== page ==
The Sandinista Book Tour : Nicaraguan Vice President Finds Time to Pen--and Plug--a Novel

Times Staff Writer

For Sergio Ramirez, poet, author and vice president of Nicaragua’s revolutionary government, the mixing of art and politics is first and foremost a question of logistics.

Every day, between an early-morning jog and arrival at his Managua office, the Sandinista leader spends 2 1/2 hours at his personal computer tapping out novels. On an official visit here last week to meet with outgoing President Miguel de la Madrid and President-elect Carlos Salinas de Gortari, Ramirez squeezed in time to plug the latest fruit of this early-morning labor, a 450-page novel titled “Divine Punishment.”

“I divide my time between literature and politics,” Ramirez said in an interview before introducing the Mexican edition of his book at the Rufino Tamayo Museum. “I think I have managed to work in the two areas without allowing either one to prejudice the other.”


But if he had his druthers, Ramirez said, if war-torn Nicaragua were back on its feet, the Sandinista revolution stable and safe from attack, the vice president would leave his government post to dedicate himself full-time to literature and leading a workshop for young writers.

“If I had the opportunity,” he said, “I would only be a writer.”

His newest book is a fictionalized account of a high-society triple murder in the provincial city of Leon in 1933 and of Oliverio Castaneda, the handsome and charismatic lawyer convicted of the killings.

While some critics at home charge that Ramirez meant the story of murder and adultery to portray a pre-revolutionary elite as immoral, Ramirez says there was no political motive for writing the book.

“This is the story of an interesting individual, a character. If I weren’t vice president of Nicaragua, no one would pay any attention to the political elements of this. . . . I would have written this book even if I had never been a leader of the revolution,” he said.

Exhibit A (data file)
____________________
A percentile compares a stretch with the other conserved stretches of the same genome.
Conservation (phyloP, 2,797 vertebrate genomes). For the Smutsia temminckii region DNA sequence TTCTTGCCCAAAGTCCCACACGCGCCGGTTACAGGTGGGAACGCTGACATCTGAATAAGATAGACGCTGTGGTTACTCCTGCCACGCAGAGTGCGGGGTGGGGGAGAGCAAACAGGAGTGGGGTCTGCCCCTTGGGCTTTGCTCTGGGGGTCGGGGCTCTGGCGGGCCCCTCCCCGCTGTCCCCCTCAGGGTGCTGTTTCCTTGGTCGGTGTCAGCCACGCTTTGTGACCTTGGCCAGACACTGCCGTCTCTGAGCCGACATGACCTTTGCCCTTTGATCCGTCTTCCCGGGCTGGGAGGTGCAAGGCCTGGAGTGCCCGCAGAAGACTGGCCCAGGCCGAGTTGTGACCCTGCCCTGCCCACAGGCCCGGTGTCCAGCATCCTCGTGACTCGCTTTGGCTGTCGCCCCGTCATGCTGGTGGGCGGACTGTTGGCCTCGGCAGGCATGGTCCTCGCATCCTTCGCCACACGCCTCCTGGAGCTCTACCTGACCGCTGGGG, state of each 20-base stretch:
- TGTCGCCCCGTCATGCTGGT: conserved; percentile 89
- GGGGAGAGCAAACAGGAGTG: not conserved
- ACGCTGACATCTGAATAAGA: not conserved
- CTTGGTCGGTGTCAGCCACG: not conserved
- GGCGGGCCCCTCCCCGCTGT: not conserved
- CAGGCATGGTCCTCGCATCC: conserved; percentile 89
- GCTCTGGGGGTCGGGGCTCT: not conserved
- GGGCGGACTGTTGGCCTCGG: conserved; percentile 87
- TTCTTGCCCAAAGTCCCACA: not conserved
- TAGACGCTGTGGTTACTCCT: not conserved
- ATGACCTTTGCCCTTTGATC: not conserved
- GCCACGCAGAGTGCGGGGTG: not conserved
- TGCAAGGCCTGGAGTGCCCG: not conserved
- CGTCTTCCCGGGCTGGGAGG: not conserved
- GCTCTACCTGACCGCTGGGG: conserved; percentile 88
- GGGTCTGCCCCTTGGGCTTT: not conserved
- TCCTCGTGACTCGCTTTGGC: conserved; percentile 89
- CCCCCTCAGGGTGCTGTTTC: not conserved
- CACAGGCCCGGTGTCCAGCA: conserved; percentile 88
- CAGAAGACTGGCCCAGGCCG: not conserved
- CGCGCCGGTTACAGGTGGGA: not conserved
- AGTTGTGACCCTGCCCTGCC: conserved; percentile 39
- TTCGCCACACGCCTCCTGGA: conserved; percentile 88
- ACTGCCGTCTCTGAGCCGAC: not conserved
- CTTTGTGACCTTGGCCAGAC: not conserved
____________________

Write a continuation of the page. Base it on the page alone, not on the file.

Nicaragua’s political opposition, including its most prominent poet, Pablo Antonio Cuadra, has long accused the Sandinistas of making the arts subservient to the revolution, of confusing literature with propaganda.

Ramirez disagrees. He says the Sandinistas have never dictated what subject authors should address or what form their work should take. There is no “revolutionary recipe,” he said, pointing to his book, which borrows in style from traditional thrillers, soap operas and old-style newspaper serials.


Nonetheless, as in the rest of Latin America, authors and artists have great prestige in Nicaragua and have long served as a social conscience for the country. Nicaragua’s most famous poet, Ruben Dario, wrote protests against U.S. imperialism early this century. Like Ramirez, many Sandinista authors are directly involved in politics: Poet Ernesto Cardenal is the Sandinistas’ minister of Culture and President Daniel Ortega’s wife, Rosario Murillo, is a recognized poet.

It also was a poet, Rigoberto Lopez, who in 1956 assassinated the dictator Gen. Anastasio Somoza Garcia, father of Gen. Anastasio Somoza Debayle, whom the Sandinistas ousted in 1979. That assassination took place in the same hall in Leon where Oliverio Castaneda’s trial had been held before overflow crowds.

The Castaneda case was famous in Nicaragua in the 1930s and was nearly folklore by 1959 when Ramirez entered law school at the University of Leon, 25 years after his protagonist. In Leon, mothers commonly told the murder tale to their children, who often relived it in vivid nightmares. But Ramirez first learned the details of the Castaneda case in a criminal law class.

Charming Young Lawyer

The facts were the following: Castaneda, a native of Guatemala, moved to Leon, where he made a name for himself as a charming young lawyer and was said to have engaged in extramarital affairs with several local society women.